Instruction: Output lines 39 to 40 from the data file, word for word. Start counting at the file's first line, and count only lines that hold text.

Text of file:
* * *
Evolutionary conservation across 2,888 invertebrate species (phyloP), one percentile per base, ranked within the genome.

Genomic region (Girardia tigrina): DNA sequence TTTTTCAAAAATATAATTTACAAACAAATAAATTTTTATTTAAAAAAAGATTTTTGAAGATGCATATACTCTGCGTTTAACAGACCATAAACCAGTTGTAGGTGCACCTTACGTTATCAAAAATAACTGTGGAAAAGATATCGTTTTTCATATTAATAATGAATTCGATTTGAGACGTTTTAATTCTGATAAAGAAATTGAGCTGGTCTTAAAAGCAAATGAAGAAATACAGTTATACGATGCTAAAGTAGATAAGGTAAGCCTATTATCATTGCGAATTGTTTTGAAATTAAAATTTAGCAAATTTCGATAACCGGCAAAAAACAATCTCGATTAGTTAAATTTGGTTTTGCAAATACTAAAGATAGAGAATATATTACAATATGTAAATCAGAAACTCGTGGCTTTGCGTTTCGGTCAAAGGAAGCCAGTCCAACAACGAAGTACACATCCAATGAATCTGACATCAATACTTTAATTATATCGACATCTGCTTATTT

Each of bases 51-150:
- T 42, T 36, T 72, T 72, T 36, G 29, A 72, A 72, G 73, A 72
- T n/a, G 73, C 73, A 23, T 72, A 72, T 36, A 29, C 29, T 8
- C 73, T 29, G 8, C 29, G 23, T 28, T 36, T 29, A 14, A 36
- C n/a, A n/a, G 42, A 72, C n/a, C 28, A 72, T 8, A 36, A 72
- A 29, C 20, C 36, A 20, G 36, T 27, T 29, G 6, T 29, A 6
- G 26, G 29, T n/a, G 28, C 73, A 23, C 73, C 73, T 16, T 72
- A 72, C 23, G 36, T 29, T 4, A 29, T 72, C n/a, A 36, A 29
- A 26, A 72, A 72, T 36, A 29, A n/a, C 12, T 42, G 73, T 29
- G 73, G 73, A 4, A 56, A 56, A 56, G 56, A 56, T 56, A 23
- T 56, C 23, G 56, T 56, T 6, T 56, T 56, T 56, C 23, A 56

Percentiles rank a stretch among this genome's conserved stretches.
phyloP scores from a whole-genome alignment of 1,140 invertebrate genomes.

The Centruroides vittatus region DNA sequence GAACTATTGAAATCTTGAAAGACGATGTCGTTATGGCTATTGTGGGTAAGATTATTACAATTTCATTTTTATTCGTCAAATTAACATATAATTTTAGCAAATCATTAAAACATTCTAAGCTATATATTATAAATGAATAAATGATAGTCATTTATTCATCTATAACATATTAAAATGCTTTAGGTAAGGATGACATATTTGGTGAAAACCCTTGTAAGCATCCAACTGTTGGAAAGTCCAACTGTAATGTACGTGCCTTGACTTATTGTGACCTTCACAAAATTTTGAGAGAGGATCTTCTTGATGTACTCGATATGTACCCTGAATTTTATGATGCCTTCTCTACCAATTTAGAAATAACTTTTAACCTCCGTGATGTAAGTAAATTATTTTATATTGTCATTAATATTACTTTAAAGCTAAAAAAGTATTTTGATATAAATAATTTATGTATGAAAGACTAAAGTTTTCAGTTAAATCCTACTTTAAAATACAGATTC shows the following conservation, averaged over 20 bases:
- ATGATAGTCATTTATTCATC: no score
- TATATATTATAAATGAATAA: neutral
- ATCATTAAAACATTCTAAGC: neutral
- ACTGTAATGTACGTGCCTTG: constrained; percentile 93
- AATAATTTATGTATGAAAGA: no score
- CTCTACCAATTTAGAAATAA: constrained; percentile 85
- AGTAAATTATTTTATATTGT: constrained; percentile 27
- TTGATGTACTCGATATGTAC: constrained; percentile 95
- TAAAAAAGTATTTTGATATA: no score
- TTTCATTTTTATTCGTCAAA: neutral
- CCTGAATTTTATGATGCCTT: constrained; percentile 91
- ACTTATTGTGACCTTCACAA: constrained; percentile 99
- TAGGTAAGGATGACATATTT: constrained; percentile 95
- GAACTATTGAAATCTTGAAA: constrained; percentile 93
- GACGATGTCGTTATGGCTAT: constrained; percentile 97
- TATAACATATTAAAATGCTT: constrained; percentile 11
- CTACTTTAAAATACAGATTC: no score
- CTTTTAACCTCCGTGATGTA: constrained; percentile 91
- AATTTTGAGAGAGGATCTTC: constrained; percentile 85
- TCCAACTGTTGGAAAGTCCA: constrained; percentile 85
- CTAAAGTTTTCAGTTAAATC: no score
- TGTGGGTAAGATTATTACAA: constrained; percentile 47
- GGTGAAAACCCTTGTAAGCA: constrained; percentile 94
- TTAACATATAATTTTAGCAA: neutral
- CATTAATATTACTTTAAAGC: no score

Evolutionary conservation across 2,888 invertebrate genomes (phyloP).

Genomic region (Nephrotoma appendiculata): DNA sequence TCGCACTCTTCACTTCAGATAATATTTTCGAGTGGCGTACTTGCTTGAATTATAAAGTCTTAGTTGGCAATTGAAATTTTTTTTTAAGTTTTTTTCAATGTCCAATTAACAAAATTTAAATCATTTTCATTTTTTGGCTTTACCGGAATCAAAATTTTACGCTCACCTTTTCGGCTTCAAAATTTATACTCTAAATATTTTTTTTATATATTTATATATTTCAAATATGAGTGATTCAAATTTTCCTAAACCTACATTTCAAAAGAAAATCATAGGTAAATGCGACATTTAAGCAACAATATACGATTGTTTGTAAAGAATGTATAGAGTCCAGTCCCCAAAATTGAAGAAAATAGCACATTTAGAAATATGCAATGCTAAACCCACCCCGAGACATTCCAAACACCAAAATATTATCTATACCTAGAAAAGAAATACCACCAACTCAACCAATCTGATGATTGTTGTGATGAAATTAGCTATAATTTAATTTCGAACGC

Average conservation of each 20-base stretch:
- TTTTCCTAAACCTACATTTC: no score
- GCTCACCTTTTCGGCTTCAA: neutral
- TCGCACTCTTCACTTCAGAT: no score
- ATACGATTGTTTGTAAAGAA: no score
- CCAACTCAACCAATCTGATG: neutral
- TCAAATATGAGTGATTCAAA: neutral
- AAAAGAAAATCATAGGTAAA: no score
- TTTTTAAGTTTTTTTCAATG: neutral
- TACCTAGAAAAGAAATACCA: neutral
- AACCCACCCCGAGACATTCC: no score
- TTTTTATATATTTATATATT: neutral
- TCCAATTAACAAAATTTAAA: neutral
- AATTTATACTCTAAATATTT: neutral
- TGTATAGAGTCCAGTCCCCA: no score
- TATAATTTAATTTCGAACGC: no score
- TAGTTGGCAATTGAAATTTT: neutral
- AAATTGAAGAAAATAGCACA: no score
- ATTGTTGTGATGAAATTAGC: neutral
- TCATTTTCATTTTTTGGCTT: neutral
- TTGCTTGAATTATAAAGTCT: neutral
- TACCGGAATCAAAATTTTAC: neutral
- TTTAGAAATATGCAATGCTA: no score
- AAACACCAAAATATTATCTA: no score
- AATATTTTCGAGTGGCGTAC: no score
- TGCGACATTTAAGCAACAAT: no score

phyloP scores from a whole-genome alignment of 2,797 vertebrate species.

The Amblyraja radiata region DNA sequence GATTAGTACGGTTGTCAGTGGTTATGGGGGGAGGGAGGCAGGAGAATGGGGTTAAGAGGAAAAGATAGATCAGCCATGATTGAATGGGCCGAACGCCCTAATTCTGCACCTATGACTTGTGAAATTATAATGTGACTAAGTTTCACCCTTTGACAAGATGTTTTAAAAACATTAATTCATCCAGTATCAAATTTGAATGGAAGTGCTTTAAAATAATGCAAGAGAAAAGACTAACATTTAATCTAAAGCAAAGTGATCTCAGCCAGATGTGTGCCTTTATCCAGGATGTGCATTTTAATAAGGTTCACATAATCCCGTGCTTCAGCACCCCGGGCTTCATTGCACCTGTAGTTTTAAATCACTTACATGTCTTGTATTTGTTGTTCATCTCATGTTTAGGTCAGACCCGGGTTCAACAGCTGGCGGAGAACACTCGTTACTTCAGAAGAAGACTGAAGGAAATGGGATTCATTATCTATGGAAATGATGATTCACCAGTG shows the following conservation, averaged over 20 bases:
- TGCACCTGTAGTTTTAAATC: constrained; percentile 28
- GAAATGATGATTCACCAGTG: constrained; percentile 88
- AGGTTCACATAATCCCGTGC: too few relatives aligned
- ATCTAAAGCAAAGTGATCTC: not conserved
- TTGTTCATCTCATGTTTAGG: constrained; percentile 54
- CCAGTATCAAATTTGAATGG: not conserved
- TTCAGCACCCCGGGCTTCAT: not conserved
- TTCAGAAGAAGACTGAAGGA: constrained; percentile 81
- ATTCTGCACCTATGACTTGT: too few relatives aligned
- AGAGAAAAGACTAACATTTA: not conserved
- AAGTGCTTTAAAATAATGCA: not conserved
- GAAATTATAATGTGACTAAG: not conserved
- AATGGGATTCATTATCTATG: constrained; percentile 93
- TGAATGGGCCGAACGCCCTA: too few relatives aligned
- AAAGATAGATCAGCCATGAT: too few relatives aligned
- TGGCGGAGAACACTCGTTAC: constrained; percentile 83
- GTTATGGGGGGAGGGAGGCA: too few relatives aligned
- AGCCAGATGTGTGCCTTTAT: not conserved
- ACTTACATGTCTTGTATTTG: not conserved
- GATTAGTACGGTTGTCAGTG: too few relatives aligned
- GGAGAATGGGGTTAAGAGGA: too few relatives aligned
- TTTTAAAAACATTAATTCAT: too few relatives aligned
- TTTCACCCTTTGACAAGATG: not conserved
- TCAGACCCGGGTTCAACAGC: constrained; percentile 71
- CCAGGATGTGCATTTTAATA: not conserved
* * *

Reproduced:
- GGTGAAAACCCTTGTAAGCA: constrained; percentile 94
- TTAACATATAATTTTAGCAA: neutral